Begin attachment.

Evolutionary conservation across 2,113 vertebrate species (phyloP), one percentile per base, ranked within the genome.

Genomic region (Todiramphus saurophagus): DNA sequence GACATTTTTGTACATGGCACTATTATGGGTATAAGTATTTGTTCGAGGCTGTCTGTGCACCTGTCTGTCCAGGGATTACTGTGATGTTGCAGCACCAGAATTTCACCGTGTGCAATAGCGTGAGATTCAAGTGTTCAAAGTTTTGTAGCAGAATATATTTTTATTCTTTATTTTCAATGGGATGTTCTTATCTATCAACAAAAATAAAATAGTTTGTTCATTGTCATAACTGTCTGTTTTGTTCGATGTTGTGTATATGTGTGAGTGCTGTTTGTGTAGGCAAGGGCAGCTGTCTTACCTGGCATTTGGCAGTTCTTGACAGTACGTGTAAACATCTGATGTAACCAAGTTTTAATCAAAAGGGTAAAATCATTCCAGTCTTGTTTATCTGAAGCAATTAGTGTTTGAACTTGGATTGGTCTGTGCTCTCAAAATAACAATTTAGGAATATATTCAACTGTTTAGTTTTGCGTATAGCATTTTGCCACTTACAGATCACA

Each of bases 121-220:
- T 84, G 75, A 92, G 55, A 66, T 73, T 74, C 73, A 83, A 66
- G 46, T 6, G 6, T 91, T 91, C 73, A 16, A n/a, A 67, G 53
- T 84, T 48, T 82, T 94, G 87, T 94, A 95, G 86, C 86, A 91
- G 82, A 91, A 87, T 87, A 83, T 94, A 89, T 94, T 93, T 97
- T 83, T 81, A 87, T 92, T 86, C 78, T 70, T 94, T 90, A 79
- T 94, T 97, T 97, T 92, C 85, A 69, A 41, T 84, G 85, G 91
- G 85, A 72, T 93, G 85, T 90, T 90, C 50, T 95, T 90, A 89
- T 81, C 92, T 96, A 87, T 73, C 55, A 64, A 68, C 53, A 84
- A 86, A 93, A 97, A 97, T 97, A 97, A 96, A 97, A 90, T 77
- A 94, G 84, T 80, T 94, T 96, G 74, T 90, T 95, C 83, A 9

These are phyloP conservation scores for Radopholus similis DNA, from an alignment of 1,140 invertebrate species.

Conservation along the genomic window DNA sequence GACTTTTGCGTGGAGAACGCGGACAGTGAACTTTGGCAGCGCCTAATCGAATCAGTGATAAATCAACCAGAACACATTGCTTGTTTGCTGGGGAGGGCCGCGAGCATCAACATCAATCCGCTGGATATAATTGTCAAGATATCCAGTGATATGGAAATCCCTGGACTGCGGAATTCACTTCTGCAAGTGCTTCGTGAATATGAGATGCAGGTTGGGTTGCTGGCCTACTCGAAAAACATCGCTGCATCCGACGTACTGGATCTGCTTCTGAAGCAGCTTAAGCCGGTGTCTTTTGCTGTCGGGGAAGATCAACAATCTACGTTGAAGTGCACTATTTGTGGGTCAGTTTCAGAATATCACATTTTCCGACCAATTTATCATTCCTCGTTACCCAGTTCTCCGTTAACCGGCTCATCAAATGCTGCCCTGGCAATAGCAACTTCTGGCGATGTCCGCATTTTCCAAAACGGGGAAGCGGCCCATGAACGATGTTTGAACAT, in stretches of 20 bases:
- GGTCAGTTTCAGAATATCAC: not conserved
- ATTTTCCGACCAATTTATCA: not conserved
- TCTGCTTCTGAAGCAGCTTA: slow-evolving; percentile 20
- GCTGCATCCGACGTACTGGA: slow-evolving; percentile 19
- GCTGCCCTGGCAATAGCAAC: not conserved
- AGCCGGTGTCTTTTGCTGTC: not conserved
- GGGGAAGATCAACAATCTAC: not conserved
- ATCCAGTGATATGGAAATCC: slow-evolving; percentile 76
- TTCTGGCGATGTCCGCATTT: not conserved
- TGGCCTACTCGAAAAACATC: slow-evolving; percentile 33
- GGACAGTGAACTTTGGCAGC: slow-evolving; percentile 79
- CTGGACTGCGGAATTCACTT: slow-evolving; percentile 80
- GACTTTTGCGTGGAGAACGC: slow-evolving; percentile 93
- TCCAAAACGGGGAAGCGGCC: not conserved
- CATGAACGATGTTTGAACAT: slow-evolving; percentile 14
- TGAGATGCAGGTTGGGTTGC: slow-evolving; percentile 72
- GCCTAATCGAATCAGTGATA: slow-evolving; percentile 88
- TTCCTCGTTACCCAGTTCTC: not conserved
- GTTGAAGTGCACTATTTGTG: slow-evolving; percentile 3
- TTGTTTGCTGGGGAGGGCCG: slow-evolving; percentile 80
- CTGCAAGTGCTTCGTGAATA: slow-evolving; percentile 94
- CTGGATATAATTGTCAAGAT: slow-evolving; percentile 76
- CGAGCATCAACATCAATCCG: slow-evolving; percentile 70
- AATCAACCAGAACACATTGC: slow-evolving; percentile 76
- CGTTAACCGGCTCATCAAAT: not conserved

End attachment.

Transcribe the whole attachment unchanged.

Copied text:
Evolutionary conservation across 2,113 vertebrate species (phyloP), one percentile per base, ranked within the genome.

Genomic region (Todiramphus saurophagus): DNA sequence GACATTTTTGTACATGGCACTATTATGGGTATAAGTATTTGTTCGAGGCTGTCTGTGCACCTGTCTGTCCAGGGATTACTGTGATGTTGCAGCACCAGAATTTCACCGTGTGCAATAGCGTGAGATTCAAGTGTTCAAAGTTTTGTAGCAGAATATATTTTTATTCTTTATTTTCAATGGGATGTTCTTATCTATCAACAAAAATAAAATAGTTTGTTCATTGTCATAACTGTCTGTTTTGTTCGATGTTGTGTATATGTGTGAGTGCTGTTTGTGTAGGCAAGGGCAGCTGTCTTACCTGGCATTTGGCAGTTCTTGACAGTACGTGTAAACATCTGATGTAACCAAGTTTTAATCAAAAGGGTAAAATCATTCCAGTCTTGTTTATCTGAAGCAATTAGTGTTTGAACTTGGATTGGTCTGTGCTCTCAAAATAACAATTTAGGAATATATTCAACTGTTTAGTTTTGCGTATAGCATTTTGCCACTTACAGATCACA

Each of bases 121-220:
- T 84, G 75, A 92, G 55, A 66, T 73, T 74, C 73, A 83, A 66
- G 46, T 6, G 6, T 91, T 91, C 73, A 16, A n/a, A 67, G 53
- T 84, T 48, T 82, T 94, G 87, T 94, A 95, G 86, C 86, A 91
- G 82, A 91, A 87, T 87, A 83, T 94, A 89, T 94, T 93, T 97
- T 83, T 81, A 87, T 92, T 86, C 78, T 70, T 94, T 90, A 79
- T 94, T 97, T 97, T 92, C 85, A 69, A 41, T 84, G 85, G 91
- G 85, A 72, T 93, G 85, T 90, T 90, C 50, T 95, T 90, A 89
- T 81, C 92, T 96, A 87, T 73, C 55, A 64, A 68, C 53, A 84
- A 86, A 93, A 97, A 97, T 97, A 97, A 96, A 97, A 90, T 77
- A 94, G 84, T 80, T 94, T 96, G 74, T 90, T 95, C 83, A 9

These are phyloP conservation scores for Radopholus similis DNA, from an alignment of 1,140 invertebrate species.

Conservation along the genomic window DNA sequence GACTTTTGCGTGGAGAACGCGGACAGTGAACTTTGGCAGCGCCTAATCGAATCAGTGATAAATCAACCAGAACACATTGCTTGTTTGCTGGGGAGGGCCGCGAGCATCAACATCAATCCGCTGGATATAATTGTCAAGATATCCAGTGATATGGAAATCCCTGGACTGCGGAATTCACTTCTGCAAGTGCTTCGTGAATATGAGATGCAGGTTGGGTTGCTGGCCTACTCGAAAAACATCGCTGCATCCGACGTACTGGATCTGCTTCTGAAGCAGCTTAAGCCGGTGTCTTTTGCTGTCGGGGAAGATCAACAATCTACGTTGAAGTGCACTATTTGTGGGTCAGTTTCAGAATATCACATTTTCCGACCAATTTATCATTCCTCGTTACCCAGTTCTCCGTTAACCGGCTCATCAAATGCTGCCCTGGCAATAGCAACTTCTGGCGATGTCCGCATTTTCCAAAACGGGGAAGCGGCCCATGAACGATGTTTGAACAT, in stretches of 20 bases:
- GGTCAGTTTCAGAATATCAC: not conserved
- ATTTTCCGACCAATTTATCA: not conserved
- TCTGCTTCTGAAGCAGCTTA: slow-evolving; percentile 20
- GCTGCATCCGACGTACTGGA: slow-evolving; percentile 19
- GCTGCCCTGGCAATAGCAAC: not conserved
- AGCCGGTGTCTTTTGCTGTC: not conserved
- GGGGAAGATCAACAATCTAC: not conserved
- ATCCAGTGATATGGAAATCC: slow-evolving; percentile 76
- TTCTGGCGATGTCCGCATTT: not conserved
- TGGCCTACTCGAAAAACATC: slow-evolving; percentile 33
- GGACAGTGAACTTTGGCAGC: slow-evolving; percentile 79
- CTGGACTGCGGAATTCACTT: slow-evolving; percentile 80
- GACTTTTGCGTGGAGAACGC: slow-evolving; percentile 93
- TCCAAAACGGGGAAGCGGCC: not conserved
- CATGAACGATGTTTGAACAT: slow-evolving; percentile 14
- TGAGATGCAGGTTGGGTTGC: slow-evolving; percentile 72
- GCCTAATCGAATCAGTGATA: slow-evolving; percentile 88
- TTCCTCGTTACCCAGTTCTC: not conserved
- GTTGAAGTGCACTATTTGTG: slow-evolving; percentile 3
- TTGTTTGCTGGGGAGGGCCG: slow-evolving; percentile 80
- CTGCAAGTGCTTCGTGAATA: slow-evolving; percentile 94
- CTGGATATAATTGTCAAGAT: slow-evolving; percentile 76
- CGAGCATCAACATCAATCCG: slow-evolving; percentile 70
- AATCAACCAGAACACATTGC: slow-evolving; percentile 76
- CGTTAACCGGCTCATCAAAT: not conserved